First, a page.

Monthly Newspaper • DIOCESE OF BRIDGEPORT

The New Abortion Battle

STAMFORD—I was deeply saddened this past month to watch the Reproductive Health Act go into effect in New York—an act that is extremely troubling for the future of our most innocent and vulnerable. While NYC celebrated with a pink-lit bridge and building, I was presenting on the future of the abortion industry to a local Legatus chapter. Abortion up until the moment of birth is horrendous but the irony of the act and the future of the abortion industry is this: medical abortion (the abortion pill) is surpassing surgical abortions and the future of abortion will largely take place in the first ten weeks – not up until the point of birth.

According to The State of Abortion in CT – 11th Annual Report medical abortion continues to rise in the state of Conn. In 2007, medical abortion only accounted for 19.8 percent of all abortions performed. Fast forward to 2016 and the percentage has increased to 44.4 percent. This is the trend nationwide according to the National Catholic Register in 2017. Europe is already almost exclusively performing abortion by pill.

If you have been paying attention the battle you will find this to be an even more terrifying shift—and one that has crept frighteningly close to you and me. A few weeks ago, I happened to notice the Plan-B pill behind the counter at my local CVS in Stamford. It’s behind the counter at yours too.

I also experienced the cultural shift from popularity of surgical abortion to medical abortion, through our local sidewalk ministry—a ministry created to help abortion-minded women choose life.

While sidewalk counseling this past October, one woman in particular caught me off guard as she walked past me into the clinic. I had missed the opportunity to engage her because there were no visible signs that led me to believe she was a “woman in crisis.” She was well dressed with perfectly styled hair, emotionally composed and had almost a lightness to her step— which caused me to believe she was a pedestrian on her way to work.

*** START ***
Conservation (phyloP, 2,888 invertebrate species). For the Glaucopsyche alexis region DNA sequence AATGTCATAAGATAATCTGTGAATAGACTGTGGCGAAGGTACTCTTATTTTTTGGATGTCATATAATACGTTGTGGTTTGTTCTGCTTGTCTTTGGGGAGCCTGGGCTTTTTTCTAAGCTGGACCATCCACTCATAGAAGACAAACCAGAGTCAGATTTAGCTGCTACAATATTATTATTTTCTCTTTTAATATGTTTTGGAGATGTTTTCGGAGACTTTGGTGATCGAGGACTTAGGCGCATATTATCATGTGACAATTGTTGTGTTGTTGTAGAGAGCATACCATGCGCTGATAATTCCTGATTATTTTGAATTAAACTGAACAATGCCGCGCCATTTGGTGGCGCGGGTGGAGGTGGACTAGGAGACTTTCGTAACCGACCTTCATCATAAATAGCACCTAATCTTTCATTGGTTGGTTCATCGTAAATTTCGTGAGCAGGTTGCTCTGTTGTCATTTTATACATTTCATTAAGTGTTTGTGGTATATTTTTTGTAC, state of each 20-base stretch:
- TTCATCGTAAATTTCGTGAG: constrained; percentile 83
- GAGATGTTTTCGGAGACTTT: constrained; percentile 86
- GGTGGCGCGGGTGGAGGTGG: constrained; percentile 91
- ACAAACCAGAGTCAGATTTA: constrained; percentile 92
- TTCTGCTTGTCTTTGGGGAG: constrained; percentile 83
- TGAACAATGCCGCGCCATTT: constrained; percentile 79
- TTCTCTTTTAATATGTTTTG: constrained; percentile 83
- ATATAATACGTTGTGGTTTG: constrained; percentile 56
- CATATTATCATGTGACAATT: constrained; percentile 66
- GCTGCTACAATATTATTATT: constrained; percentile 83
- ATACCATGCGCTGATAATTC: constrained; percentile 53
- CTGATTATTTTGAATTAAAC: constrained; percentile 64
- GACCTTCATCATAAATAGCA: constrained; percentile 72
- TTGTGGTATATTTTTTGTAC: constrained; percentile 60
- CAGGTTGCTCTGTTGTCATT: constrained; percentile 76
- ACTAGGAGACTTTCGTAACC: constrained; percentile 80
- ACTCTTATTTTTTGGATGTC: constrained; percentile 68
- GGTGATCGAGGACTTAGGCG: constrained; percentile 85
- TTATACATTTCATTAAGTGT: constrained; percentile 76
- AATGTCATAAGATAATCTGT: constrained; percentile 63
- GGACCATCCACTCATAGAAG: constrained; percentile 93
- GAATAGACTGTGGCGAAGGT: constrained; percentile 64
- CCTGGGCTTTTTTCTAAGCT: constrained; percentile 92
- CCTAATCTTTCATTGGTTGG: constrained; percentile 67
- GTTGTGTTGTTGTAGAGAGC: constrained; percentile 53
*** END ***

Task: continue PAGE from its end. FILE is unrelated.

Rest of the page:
As with the hundreds of women I’ve seen enter that clinic over the years, there was certainly nothing about this particular woman that exhibited qualities often associated with abortion-minded women. An abortion-minded woman can usually be identified by:

  • Baggy/loose/comfortable clothes
  • Emotional, sometimes crying
  • Emotionally drained—appearing as if she carries the weight of the world on her shoulders

This beautiful woman entering the clinic displayed NONE of these signs and so I assumed her to be just another of the many clients entering Planned Parenthood for a well-woman exam.

About 20 minutes later I spotted her leaving the clinic. A surgical abortion will keep a woman in the clinic for several hours – so I knew it couldn’t be an abortion that brought her there that day. As she was passing me, I struck up a conversation—asking her if everything was okay and ultimately attempting to guide her elsewhere for her future medical needs.

She looked confused, so I tried again, “What brought you to Planned Parenthood today?”

She responded, “I was pregnant.”

I couldn’t believe my ears. Did she just say she was pregnant? I quickly adapted my conversation to clarify because if she was pregnant and leaving after only 20 minutes, that could only mean one thing.

I gently asked, “Did you take the abortion pill today?”

She nodded yes.